FIG. 6 shows the upper rod-stem portion forward end and the angled rod-length portion 39 forward end are joined by an arcuate open loop portion 52 available for either a towing line 54 shown in FIG. 12 connected to a towing vehicle (not shown) or a tie-down line 56 shown in FIG. 10 connected to a screw eyelet 58 for maritime shipping or the like.

As best seen in FIG. 6 the tow hook upper and lower rod-stem portions 36 and 38 together with the associated eyelets 40 and 42 are vertically spaced a predetermined vertical distance apart to define a gap 60. The gap 60 is sized to receive therein the leading free end of a vehicle substructure flange such as the motor mount flange 22. With reference to FIG. 7 it will be seen that the flange 22 has an aperture 62 with its center located a predetermined longitudinal distance "D" from the support flange leading edge 24. It will be noted in FIG. 7 that with the tow hook upper and lower eyelet vertical axis 48 aligned with the flange aperture 62 a securing fastener or bolt 64 is inserted upwardly through the eyelet semi-circular openings. In the preferred embodiment the conventional U-type spring steel clip 32 is clipped on the upper eyelet 40 in a snap-action manner to threadably receive the bolt 64 in clip threaded bore 33.

In FIGS. 9 and 11 the tow hook arrangement provides a fail-safe design for sudden or panic stops when used with a rigid tow bar 70. It will be seen that the tow bar has a suitable snap-on connector 72 that couples on the hook open loop 52. A panic stop by the towing vehicle will cause a reaction wherein the tow bar 70 will exert a compressive force on the tow hook. By virtue of the predetermined location of aperture 62 the attached tow hook lower rod-stem portion 38 forward transition point between the rod portions 37 and 39, indicated by dimension line 66 in FIG. 5A, coincides with the support flange leading edge 24. As a result, the upper rod-stem portion 36 is positioned with at least one-half of its overall length L1 unsupported by the flange 22. This arrangement, together with the transition point of line 66 between the bend portion 38 and the lower rod-stem portion 37, provides a designed failure condition during compression loading by the tow bar 70. As a result FIG. 9 shows the hook open loop portion 52 deformed downwardly in a controlled manner to its phantom line position. Such controlled deformation obviates damage to the vehicle substructure such as the motor mount 26, for example.

With reference to FIG. 5 it will be seen that the support flange 22 is formed with a vertically disposed longitudinally extending side flange 76. It will be noted that the center of the support flange aperture 62 is spaced laterally from the side flange 76 a predetermined distance. As a result, with the upper eyelet tail portion 50 having its outboard edge 51 contacting the flange wall opposed surface the tow hook 30 is positioned in a longitudinal plane parallel to the plane of the side flange 76. Thus, the assembly line installer is only required to pivot the tow hook about the bolt 34 prior to tightening until the tail portion outboard edge contacts the side flange opposed surface and torque-down the bolt 34 to correctly position the tow bar 30 on the vehicle in a ready manner.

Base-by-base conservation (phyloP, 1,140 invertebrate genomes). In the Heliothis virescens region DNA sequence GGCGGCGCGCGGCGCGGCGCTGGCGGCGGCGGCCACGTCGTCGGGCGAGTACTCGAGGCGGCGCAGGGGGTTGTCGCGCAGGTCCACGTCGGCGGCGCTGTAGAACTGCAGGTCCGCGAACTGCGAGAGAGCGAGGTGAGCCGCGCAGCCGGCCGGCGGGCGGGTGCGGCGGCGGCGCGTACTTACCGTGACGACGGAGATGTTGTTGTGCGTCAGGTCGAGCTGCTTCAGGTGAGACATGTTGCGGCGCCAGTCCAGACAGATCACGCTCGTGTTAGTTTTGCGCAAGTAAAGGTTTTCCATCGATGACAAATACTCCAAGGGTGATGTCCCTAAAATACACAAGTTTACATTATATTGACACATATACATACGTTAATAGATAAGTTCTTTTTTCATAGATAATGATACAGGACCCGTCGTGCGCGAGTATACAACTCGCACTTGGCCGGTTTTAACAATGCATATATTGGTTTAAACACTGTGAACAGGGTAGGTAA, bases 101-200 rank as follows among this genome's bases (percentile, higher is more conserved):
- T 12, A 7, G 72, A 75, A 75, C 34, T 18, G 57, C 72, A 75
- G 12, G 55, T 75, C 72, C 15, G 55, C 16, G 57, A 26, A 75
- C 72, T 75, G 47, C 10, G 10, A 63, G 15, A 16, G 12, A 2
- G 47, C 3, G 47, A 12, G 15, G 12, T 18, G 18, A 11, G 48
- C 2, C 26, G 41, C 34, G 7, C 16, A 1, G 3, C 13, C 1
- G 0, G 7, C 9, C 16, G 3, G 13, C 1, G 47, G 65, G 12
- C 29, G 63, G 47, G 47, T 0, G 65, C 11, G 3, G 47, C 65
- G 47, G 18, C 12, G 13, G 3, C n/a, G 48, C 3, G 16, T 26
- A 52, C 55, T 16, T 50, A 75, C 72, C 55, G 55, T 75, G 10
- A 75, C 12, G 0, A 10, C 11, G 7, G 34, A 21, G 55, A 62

Although the present invention has been shown and described with reference to a preferred embodiment thereof, and in terms of the illustrated drawings, it should not be considered as limited thereby. Thus, various possible modifications, omissions, and alternatives could be conceived by one skilled in the art without departing from the scope of the present invention. Therefore, the scope of the invention should be defined solely by the scope of the appended claims which follow.

Patent Citations
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US4431212 *May 28, 1981Feb 14, 1984Nissan Motor Company, LimitedJacking point structure
US4684305 *Mar 20, 1986Aug 4, 1987Rapid S.A.Fastening clip device
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JPS6223877A * Title not available
Referenced by
Citing PatentFiling datePublication dateApplicantTitle
US6503035 *Nov 2, 2001Jan 7, 2003General Motors CorporationAutomotive vehicle having a structural reinforcement system for vehicle transport
US6672609Dec 6, 2001Jan 6, 2004Oxford Suspension, Inc.Tow hooks
US6685212Sep 8, 2000Feb 3, 2004Mark PenlerickCombination tow hook and base plate system for tow bar connection
US6712379Jul 17, 2001Mar 30, 2004Dennis L. GrahamLifting and towing device and method of using same
US6802522Jun 2, 2003Oct 12, 2004Daimlerchrysler CorporationImpact releasing tow hook
US6896281Nov 8, 2002May 24, 2005Daimlerchrysler CorporationDetachable tow hook assembly
US6902183 *Sep 8, 2003Jun 7, 2005E. Walter RodgersTow hook hitch assembly and method
US7207590 *Apr 26, 2005Apr 24, 2007Aisin Seiko Kabushiki KaishaTowing hook mounting structure for vehicle
US7222873Dec 10, 2004May 29, 2007Rodgers E WalterTow hook hitch assembly
US7290783Sep 14, 2004Nov 6, 2007Shape CorporationTowing apparatus with energy absorber
US7552955May 1, 2006Jun 30, 2009Netshape Energy Management, LlcHybrid bumper with trim
US7775546 *Oct 25, 2007Aug 17, 2010Gm Global Technology Operations, Inc.Collapsing vehicle tow hook
US8322763Sep 14, 2007Dec 4, 2012Mack Trucks, Inc.Front bumper arrangement for a truck for single or dual tow points
US8590950 *May 17, 2011Nov 26, 2013Chrysler Group LlcVehicle bumper assembly with a removably coupled tie-down receiver
US8714592Sep 12, 2013May 6, 2014Hendrick Motorsports Performance Group, LLCSystem for securing a vehicle during transport against movement under forces from multiple directions
US20120292930 *May 17, 2011Nov 22, 2012Hermanson Michael CVehicle bumper assembly with a removably coupled tie-down receiver
DE10059497B4 *Nov 30, 2000Nov 17, 2005Suzuki Motor Corp., HamamatsuSchlepphaken-Anordnung
Classifications
U.S. Classification280/495, 280/762, 280/504, 410/23
International ClassificationB60D1/04, B60D1/18, B60D1/48, B60D1/14
Cooperative ClassificationB60D1/488, B60D1/04, B60D1/243, B60D1/565, B60D1/48, B60D1/187
European ClassificationB60D1/48J, B60D1/56B, B60D1/24F, B60D1/48, B60D1/18D, B60D1/04
Legal Events
DateCodeEventDescription
Dec 21, 1999FPExpired due to failure to pay maintenance fee
Effective date: 19991008
Oct 10, 1999LAPSLapse for failure to pay maintenance fees
May 4, 1999REMIMaintenance fee reminder mailed
Apr 6, 1995FPAYFee payment
Year of fee payment: 4
Nov 19, 1990ASAssignment
Owner name: CHRYSLER CORPORATION, HIGHLAND PARK, MICHIGAN A CO
Free format text: ASSIGNMENT OF ASSIGNORS INTEREST.;ASSIGNOR:CHESTER, DARREN D.;REEL/FRAME:005520/0193
Effective date: 19901003